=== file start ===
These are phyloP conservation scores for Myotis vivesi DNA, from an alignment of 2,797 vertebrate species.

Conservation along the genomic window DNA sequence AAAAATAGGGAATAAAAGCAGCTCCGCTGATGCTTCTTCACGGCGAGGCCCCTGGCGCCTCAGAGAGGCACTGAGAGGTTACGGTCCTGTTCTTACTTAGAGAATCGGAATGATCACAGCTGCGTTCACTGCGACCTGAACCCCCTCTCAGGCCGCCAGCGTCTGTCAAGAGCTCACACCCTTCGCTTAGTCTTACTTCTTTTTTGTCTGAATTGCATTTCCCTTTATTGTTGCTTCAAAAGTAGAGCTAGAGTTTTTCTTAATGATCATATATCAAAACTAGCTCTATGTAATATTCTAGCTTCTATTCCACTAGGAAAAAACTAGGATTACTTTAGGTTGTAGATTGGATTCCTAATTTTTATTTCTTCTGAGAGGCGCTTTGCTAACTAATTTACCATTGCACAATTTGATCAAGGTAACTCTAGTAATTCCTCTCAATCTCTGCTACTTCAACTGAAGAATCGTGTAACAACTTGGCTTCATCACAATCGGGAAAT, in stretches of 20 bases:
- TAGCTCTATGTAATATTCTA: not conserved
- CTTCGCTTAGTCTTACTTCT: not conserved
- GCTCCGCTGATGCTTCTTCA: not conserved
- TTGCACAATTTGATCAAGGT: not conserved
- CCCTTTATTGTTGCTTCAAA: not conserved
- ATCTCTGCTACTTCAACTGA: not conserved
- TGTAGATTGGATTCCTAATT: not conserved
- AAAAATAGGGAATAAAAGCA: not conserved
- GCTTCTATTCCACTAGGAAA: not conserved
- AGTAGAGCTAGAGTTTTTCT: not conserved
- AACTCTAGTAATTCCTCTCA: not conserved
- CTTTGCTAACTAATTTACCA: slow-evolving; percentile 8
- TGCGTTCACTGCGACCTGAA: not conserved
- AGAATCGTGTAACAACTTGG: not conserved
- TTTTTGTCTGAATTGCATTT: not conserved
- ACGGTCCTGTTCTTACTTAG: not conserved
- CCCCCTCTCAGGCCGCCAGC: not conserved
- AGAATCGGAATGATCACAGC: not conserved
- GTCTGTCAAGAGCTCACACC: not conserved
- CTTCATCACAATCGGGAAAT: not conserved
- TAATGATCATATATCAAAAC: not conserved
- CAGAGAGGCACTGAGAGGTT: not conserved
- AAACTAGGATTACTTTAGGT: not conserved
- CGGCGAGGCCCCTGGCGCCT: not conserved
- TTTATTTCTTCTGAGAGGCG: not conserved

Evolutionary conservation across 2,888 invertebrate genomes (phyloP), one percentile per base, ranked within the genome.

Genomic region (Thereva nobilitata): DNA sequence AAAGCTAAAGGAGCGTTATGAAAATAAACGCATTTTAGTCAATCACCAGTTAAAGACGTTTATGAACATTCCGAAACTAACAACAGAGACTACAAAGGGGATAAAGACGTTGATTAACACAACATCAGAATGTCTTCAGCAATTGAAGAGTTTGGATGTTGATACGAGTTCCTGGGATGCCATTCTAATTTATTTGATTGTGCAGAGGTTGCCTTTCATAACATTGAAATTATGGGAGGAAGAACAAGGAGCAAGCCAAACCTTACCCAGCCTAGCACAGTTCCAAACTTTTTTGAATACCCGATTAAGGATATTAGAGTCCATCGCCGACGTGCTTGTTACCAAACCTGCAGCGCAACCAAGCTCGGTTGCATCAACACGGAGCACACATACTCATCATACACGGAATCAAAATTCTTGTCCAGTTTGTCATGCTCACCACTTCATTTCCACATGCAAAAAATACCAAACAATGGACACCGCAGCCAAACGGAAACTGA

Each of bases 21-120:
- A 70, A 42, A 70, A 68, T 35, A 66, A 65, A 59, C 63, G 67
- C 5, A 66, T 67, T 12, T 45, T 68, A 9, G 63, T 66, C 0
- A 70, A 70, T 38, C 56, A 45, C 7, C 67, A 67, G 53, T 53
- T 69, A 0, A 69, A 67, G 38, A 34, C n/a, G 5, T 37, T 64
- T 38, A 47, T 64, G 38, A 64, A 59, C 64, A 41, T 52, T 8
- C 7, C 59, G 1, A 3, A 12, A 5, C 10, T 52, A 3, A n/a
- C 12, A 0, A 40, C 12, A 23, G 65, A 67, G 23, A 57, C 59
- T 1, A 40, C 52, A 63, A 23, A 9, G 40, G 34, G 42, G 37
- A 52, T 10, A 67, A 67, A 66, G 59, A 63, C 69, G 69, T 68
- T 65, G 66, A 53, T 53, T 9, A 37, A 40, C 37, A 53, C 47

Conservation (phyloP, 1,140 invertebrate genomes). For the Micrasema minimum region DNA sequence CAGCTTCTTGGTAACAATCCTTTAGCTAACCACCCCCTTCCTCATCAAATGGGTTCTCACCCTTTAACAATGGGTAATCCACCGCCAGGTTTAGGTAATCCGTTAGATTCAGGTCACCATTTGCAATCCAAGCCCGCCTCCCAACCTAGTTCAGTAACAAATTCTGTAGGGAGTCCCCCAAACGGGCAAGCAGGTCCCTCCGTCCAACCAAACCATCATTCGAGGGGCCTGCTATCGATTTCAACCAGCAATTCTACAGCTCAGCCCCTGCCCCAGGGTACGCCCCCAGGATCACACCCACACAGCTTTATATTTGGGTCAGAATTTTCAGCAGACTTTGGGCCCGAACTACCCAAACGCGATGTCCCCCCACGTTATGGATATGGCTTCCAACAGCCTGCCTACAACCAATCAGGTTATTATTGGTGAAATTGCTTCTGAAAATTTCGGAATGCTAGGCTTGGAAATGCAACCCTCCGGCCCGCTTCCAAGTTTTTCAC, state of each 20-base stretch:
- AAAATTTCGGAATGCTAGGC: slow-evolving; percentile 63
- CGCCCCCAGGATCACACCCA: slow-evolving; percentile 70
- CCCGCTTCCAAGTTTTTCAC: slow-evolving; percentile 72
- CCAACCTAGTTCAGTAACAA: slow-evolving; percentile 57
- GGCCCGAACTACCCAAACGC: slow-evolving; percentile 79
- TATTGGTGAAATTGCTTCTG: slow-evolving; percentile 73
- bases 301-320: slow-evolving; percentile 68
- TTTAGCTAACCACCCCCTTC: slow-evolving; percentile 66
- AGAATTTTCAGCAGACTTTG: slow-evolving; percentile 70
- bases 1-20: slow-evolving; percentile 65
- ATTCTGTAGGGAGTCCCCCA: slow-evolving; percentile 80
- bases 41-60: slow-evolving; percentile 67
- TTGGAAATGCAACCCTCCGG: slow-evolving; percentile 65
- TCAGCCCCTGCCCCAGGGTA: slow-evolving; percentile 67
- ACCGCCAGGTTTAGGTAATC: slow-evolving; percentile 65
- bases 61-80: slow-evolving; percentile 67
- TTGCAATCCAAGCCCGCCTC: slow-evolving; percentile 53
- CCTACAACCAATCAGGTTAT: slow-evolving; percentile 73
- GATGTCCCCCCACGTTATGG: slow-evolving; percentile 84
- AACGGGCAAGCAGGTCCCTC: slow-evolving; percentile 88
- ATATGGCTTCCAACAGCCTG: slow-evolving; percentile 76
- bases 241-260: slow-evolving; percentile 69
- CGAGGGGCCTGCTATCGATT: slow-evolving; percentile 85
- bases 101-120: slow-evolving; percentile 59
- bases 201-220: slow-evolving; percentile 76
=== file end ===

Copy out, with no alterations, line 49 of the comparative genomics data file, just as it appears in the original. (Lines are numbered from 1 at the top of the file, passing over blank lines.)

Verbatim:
- TTTAGCTAACCACCCCCTTC: slow-evolving; percentile 66